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India, U.S. reach nuclear accord

July 28, 2007|Maura Reynolds | Times Staff Writer

WASHINGTON — The Bush administration announced Friday that it had reached agreement with India on the terms of a controversial nuclear cooperation pact after India offered to permit international monitoring of a new fuel reprocessing facility.

The agreement, which has been under negotiation for two years, would provide technical aid and fuel to India's civilian nuclear power program for the first time since 1978, when the United States halted such assistance to protest India's development of nuclear weapons.

The deal is opposed by many members of Congress who argue that it rewards a country that has refused to sign the Nuclear Nonproliferation Treaty. Administration officials counter that it rewards a country that has not spread nuclear know-how even though it was not treaty-bound to contain it.

"We've made the argument that ... India, in effect, outside the system, has played by the rules and that the system would be strengthened by bringing it in," said Undersecretary of State R. Nicholas Burns. He described India's offer last month to put its planned reprocessing plant under International Atomic Energy Agency safeguards as a breakthrough in the negotiations.

The administration sees the agreement as part of an effort to improve U.S. relations with India, in part to counter the growing power of China.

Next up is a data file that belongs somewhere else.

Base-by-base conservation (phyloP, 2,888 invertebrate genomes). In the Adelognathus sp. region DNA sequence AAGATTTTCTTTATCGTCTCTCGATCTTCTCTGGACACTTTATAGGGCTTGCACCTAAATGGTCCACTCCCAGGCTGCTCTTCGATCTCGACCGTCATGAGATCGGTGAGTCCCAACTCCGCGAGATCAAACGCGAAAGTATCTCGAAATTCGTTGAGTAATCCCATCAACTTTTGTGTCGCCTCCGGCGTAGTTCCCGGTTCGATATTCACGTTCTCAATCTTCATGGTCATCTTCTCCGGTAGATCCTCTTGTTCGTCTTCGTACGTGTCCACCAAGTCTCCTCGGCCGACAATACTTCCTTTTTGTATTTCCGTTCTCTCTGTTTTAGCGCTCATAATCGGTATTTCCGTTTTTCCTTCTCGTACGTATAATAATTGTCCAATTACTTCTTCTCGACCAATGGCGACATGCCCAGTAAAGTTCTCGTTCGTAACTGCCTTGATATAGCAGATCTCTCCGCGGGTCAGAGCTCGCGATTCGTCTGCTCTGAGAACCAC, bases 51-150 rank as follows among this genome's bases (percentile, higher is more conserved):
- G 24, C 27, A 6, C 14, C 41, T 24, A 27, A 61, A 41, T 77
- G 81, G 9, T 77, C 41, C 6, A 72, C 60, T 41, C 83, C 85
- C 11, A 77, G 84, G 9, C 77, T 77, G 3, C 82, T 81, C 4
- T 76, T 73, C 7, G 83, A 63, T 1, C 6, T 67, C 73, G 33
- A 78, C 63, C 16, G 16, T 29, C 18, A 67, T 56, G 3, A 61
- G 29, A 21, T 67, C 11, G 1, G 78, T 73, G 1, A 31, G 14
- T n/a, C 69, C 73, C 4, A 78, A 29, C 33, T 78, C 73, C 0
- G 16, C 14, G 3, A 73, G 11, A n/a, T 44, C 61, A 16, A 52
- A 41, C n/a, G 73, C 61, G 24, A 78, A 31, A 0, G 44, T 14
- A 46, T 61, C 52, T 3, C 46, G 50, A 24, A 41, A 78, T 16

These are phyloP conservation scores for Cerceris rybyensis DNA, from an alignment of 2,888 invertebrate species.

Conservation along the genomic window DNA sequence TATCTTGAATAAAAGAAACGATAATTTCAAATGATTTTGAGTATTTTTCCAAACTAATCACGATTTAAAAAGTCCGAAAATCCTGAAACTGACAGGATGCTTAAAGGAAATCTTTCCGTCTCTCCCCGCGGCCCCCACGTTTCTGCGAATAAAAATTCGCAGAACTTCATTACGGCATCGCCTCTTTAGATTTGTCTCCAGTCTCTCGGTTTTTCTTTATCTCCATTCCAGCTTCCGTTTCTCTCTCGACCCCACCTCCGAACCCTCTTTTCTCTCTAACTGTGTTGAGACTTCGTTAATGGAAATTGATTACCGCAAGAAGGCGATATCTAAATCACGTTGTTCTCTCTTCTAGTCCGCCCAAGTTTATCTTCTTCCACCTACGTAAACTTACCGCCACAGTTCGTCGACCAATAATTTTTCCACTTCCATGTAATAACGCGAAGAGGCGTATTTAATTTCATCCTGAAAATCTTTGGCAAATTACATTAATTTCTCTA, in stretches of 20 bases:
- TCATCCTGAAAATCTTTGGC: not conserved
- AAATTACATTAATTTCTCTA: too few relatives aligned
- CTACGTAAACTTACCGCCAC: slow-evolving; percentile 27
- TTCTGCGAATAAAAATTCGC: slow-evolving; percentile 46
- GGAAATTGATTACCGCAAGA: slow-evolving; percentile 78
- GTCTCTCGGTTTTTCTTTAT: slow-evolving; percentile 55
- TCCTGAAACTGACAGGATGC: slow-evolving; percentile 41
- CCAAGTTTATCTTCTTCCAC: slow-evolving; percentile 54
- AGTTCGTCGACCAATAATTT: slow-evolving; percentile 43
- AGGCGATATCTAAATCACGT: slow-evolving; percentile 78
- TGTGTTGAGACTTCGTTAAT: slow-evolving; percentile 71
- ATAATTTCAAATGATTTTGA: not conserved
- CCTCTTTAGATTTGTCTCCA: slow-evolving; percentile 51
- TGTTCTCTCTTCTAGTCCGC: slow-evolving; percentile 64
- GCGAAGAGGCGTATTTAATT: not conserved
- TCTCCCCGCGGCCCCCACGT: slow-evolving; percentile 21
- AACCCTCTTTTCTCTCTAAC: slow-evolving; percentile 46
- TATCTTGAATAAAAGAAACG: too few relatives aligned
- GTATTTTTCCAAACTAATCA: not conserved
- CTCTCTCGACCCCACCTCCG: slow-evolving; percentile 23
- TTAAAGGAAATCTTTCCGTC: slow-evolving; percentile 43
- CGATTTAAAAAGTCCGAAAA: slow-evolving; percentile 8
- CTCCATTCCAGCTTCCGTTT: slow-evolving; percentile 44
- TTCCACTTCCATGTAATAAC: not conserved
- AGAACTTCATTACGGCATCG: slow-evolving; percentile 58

Officials also say that helping India develop its civilian nuclear energy capability will reduce greenhouse gas emissions from the rapidly developing country, the world's second-most populous after China.

American nuclear energy companies are eager to enter the Indian market, and administration officials have argued that the deal would generate new jobs in the United States.

Substantial obstacles remain, however. India must hammer out an agreement with the IAEA, the United Nations' nuclear watchdog, over how the reprocessing facility is to be monitored. An organization of countries known as the Nuclear Suppliers Group must also approve the deal. Finally, it must be ratified by Congress.

Reflecting the widespread reservations on Capitol Hill, Congress last year passed legislation forbidding nuclear cooperation if India tested another nuclear bomb.

Rep. Edward J. Markey (D-Mass.), head of a group of lawmakers who oppose the deal, said he believed its terms violate the new law, known as the Hyde Act.

"If the U.S.-India agreement is really consistent with the letter and spirit of the Hyde Act, as the administration claims, why won't they release the text?" Markey asked in a statement.

"If they're afraid of letting us read the document, then I can only surmise that it includes provisions they fear will raise the hackles of Congress."

A key sticking point for lawmakers is the administration's agreement to permit India to reprocess spent nuclear fuel into weapons-grade material. Under international rules, countries that supply nuclear fuel have veto power over whether it is reprocessed or transferred to a third country.

"In the past, the president has said, correctly, that reprocessing and enrichment are not necessary for the peaceful use of nuclear energy," Markey said. "But now he has apparently reversed course and decided to allow India to reprocess all U.S.-origin fuel. This is a huge departure from the president's long-standing policy, and Congress is going to want to know how his policies and his actions can possibly match up."

Burns argued that IAEA monitoring would assure that India did not misuse reprocessed fuel. He noted that under the agreement, 14 of India's 22 nuclear plants would come under IAEA monitoring for the first time, as well as the planned reprocessing facility and any future breeder reactors, which produce more nuclear fuel than they consume.

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